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Stepin Fetchit

(c. 1902—1985)


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(c. 1902–1985), actor.

His name now nearly synonymous with slow-witted, shuffling servility, Stepin Fetchit was a talented comic actor and the first African American movie star. Born Lincoln Theodore Monroe Andrew Perry in Key West, Florida, Fetchit was by 1914 performing in stage revues and vaudeville shows, largely for African American audiences. Fetchit's early work in Hollywood as a lazy, whining clown in films such as In Old Kentucky (1927) and Salute (1929) got him noticed, but it was Hearts in Dixie (1929), an all-black talking picture, that first highlighted his comic gifts. Bald, lanky, and shambling, Fetchit sometimes transcended his persona's stereotypical outlines through impeccable timing and projection of personality. Crafted in African American settings, Fetchit's character was not served well by the white contexts of the movies that made him an international star. He is little more than comic relief in films such as John Ford's The World Moves On (1934), the Shirley Temple vehicle Stand Up and Cheer (1934), and Helldorado (1935); he is whipping-boy and lackey to Will Rogers in David Harum (1934), The County Chairman (1935), and Ford's Judge Priest (1934) and Steamboat 'Round the Bend (1935); he is downright foolish in Charlie Chan in Egypt (1935). Yet even in the harshest surroundings Fetchit armors himself with a detachment that seems almost wise. His great success pointed the way toward more substantial African American film roles, and his legendary off-screen high life (including spending binges, car accidents, and brawls) only increased his allure. By the end of the 1930s, Fetchit's recklessness and the criticism of civil rights groups brought his stardom to an end; he appeared on film only occasionally in the following decades. In the late 1960s Fetchit was a member of Muhammad Ali's entourage and in 1968 filed a lawsuit against CBS for broadcasting a documentary that villainized him, the man who opened Hollywood's doors to African Americans.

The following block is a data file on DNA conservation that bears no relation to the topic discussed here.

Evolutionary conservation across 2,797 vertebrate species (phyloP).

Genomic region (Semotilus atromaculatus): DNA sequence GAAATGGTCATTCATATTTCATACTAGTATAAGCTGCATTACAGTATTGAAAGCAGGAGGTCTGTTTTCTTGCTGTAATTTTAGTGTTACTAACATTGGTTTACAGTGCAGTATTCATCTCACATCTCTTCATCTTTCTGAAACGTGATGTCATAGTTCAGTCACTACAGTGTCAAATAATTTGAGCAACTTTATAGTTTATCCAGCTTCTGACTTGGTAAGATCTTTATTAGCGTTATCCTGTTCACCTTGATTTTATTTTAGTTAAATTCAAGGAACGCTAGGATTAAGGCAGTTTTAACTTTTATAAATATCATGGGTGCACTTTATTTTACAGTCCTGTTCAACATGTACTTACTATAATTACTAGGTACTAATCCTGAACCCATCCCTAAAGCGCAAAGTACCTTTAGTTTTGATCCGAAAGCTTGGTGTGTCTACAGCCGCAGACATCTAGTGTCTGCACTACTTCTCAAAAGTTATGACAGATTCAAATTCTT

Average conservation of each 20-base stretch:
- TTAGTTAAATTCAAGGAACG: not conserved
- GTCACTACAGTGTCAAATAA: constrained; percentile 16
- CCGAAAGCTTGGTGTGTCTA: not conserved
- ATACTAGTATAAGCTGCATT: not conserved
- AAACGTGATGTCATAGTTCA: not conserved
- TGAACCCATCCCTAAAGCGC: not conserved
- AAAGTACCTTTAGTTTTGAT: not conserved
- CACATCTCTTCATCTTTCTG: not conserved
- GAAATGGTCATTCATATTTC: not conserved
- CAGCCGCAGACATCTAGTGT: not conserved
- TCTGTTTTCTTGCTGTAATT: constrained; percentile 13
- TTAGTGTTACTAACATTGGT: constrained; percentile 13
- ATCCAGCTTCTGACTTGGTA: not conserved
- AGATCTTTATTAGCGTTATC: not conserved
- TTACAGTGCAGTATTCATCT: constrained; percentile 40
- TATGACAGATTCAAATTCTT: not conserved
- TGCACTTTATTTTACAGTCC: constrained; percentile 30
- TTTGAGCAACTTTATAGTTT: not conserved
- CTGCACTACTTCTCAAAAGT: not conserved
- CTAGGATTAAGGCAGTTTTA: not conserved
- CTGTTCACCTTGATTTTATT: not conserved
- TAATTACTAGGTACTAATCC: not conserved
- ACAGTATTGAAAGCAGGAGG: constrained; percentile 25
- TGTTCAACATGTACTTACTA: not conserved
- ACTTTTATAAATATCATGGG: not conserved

Donald Bogle, Toms, Coons, Mulattoes, Mammies, and Bucks: An Interpretive History of Blacks in American Films, 1973.Thomas Cripps, Slow Fade to Black: The Negro in American Film, 1900–1942, 1977.

—Eric Lott

Subjects: Literature.


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